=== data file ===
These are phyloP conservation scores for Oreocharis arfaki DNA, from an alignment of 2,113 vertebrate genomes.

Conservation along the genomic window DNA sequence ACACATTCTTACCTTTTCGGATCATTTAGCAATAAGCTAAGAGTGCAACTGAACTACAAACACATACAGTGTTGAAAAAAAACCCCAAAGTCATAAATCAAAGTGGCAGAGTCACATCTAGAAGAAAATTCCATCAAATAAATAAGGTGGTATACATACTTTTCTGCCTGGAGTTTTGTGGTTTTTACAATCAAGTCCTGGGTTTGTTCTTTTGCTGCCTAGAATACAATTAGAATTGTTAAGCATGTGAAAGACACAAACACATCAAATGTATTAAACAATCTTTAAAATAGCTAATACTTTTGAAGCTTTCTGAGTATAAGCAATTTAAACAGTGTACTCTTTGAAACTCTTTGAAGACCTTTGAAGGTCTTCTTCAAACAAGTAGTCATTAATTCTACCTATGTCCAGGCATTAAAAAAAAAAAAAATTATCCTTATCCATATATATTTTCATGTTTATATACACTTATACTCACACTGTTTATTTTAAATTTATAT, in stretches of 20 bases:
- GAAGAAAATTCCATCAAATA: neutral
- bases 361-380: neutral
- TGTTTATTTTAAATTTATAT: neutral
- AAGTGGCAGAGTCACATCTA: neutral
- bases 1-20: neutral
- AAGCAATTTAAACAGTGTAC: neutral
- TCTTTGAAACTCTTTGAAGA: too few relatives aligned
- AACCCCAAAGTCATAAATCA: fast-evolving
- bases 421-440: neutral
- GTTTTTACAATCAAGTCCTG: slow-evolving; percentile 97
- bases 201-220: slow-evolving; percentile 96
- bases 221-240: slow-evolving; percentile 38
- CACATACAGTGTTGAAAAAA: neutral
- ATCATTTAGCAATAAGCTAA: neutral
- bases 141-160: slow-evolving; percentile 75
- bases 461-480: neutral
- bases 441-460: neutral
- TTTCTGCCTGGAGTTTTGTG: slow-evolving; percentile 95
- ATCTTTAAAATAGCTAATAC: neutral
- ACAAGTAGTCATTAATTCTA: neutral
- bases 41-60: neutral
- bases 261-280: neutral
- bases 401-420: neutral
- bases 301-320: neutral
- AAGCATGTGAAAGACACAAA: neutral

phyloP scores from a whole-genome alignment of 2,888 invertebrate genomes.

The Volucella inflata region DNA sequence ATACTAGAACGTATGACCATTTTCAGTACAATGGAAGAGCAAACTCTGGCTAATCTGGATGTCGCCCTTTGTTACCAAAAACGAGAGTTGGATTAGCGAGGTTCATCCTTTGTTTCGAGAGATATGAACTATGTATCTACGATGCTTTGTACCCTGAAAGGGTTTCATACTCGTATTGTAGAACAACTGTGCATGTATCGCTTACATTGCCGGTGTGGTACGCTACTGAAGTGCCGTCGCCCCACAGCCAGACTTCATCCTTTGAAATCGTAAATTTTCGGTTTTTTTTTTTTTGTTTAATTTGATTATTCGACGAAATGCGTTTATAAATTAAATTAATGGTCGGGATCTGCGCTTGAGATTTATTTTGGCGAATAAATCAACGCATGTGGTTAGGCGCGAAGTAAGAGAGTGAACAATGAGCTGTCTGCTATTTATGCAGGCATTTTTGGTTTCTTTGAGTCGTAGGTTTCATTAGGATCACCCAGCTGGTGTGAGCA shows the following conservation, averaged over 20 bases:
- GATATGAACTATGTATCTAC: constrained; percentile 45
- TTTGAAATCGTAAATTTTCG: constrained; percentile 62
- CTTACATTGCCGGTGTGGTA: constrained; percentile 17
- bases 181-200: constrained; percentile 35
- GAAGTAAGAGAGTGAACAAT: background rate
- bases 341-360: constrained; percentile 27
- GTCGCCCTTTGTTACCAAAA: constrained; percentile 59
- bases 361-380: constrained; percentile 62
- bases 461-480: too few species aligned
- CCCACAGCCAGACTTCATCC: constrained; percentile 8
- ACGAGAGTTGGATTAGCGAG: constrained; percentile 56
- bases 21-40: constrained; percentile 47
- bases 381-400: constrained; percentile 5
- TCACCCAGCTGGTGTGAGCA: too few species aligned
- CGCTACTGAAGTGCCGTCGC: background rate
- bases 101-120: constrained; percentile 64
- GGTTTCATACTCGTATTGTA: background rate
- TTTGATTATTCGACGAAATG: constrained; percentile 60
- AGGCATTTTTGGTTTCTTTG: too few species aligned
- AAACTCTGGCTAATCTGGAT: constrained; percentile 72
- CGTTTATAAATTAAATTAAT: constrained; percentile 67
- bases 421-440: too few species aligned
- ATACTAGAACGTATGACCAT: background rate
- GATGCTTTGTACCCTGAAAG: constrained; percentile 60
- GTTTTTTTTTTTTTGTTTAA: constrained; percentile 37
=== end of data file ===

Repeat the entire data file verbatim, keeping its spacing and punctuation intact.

These are phyloP conservation scores for Oreocharis arfaki DNA, from an alignment of 2,113 vertebrate genomes.

Conservation along the genomic window DNA sequence ACACATTCTTACCTTTTCGGATCATTTAGCAATAAGCTAAGAGTGCAACTGAACTACAAACACATACAGTGTTGAAAAAAAACCCCAAAGTCATAAATCAAAGTGGCAGAGTCACATCTAGAAGAAAATTCCATCAAATAAATAAGGTGGTATACATACTTTTCTGCCTGGAGTTTTGTGGTTTTTACAATCAAGTCCTGGGTTTGTTCTTTTGCTGCCTAGAATACAATTAGAATTGTTAAGCATGTGAAAGACACAAACACATCAAATGTATTAAACAATCTTTAAAATAGCTAATACTTTTGAAGCTTTCTGAGTATAAGCAATTTAAACAGTGTACTCTTTGAAACTCTTTGAAGACCTTTGAAGGTCTTCTTCAAACAAGTAGTCATTAATTCTACCTATGTCCAGGCATTAAAAAAAAAAAAAATTATCCTTATCCATATATATTTTCATGTTTATATACACTTATACTCACACTGTTTATTTTAAATTTATAT, in stretches of 20 bases:
- GAAGAAAATTCCATCAAATA: neutral
- bases 361-380: neutral
- TGTTTATTTTAAATTTATAT: neutral
- AAGTGGCAGAGTCACATCTA: neutral
- bases 1-20: neutral
- AAGCAATTTAAACAGTGTAC: neutral
- TCTTTGAAACTCTTTGAAGA: too few relatives aligned
- AACCCCAAAGTCATAAATCA: fast-evolving
- bases 421-440: neutral
- GTTTTTACAATCAAGTCCTG: slow-evolving; percentile 97
- bases 201-220: slow-evolving; percentile 96
- bases 221-240: slow-evolving; percentile 38
- CACATACAGTGTTGAAAAAA: neutral
- ATCATTTAGCAATAAGCTAA: neutral
- bases 141-160: slow-evolving; percentile 75
- bases 461-480: neutral
- bases 441-460: neutral
- TTTCTGCCTGGAGTTTTGTG: slow-evolving; percentile 95
- ATCTTTAAAATAGCTAATAC: neutral
- ACAAGTAGTCATTAATTCTA: neutral
- bases 41-60: neutral
- bases 261-280: neutral
- bases 401-420: neutral
- bases 301-320: neutral
- AAGCATGTGAAAGACACAAA: neutral

phyloP scores from a whole-genome alignment of 2,888 invertebrate genomes.

The Volucella inflata region DNA sequence ATACTAGAACGTATGACCATTTTCAGTACAATGGAAGAGCAAACTCTGGCTAATCTGGATGTCGCCCTTTGTTACCAAAAACGAGAGTTGGATTAGCGAGGTTCATCCTTTGTTTCGAGAGATATGAACTATGTATCTACGATGCTTTGTACCCTGAAAGGGTTTCATACTCGTATTGTAGAACAACTGTGCATGTATCGCTTACATTGCCGGTGTGGTACGCTACTGAAGTGCCGTCGCCCCACAGCCAGACTTCATCCTTTGAAATCGTAAATTTTCGGTTTTTTTTTTTTTGTTTAATTTGATTATTCGACGAAATGCGTTTATAAATTAAATTAATGGTCGGGATCTGCGCTTGAGATTTATTTTGGCGAATAAATCAACGCATGTGGTTAGGCGCGAAGTAAGAGAGTGAACAATGAGCTGTCTGCTATTTATGCAGGCATTTTTGGTTTCTTTGAGTCGTAGGTTTCATTAGGATCACCCAGCTGGTGTGAGCA shows the following conservation, averaged over 20 bases:
- GATATGAACTATGTATCTAC: constrained; percentile 45
- TTTGAAATCGTAAATTTTCG: constrained; percentile 62
- CTTACATTGCCGGTGTGGTA: constrained; percentile 17
- bases 181-200: constrained; percentile 35
- GAAGTAAGAGAGTGAACAAT: background rate
- bases 341-360: constrained; percentile 27
- GTCGCCCTTTGTTACCAAAA: constrained; percentile 59
- bases 361-380: constrained; percentile 62
- bases 461-480: too few species aligned
- CCCACAGCCAGACTTCATCC: constrained; percentile 8
- ACGAGAGTTGGATTAGCGAG: constrained; percentile 56
- bases 21-40: constrained; percentile 47
- bases 381-400: constrained; percentile 5
- TCACCCAGCTGGTGTGAGCA: too few species aligned
- CGCTACTGAAGTGCCGTCGC: background rate
- bases 101-120: constrained; percentile 64
- GGTTTCATACTCGTATTGTA: background rate
- TTTGATTATTCGACGAAATG: constrained; percentile 60
- AGGCATTTTTGGTTTCTTTG: too few species aligned
- AAACTCTGGCTAATCTGGAT: constrained; percentile 72
- CGTTTATAAATTAAATTAAT: constrained; percentile 67
- bases 421-440: too few species aligned
- ATACTAGAACGTATGACCAT: background rate
- GATGCTTTGTACCCTGAAAG: constrained; percentile 60
- GTTTTTTTTTTTTTGTTTAA: constrained; percentile 37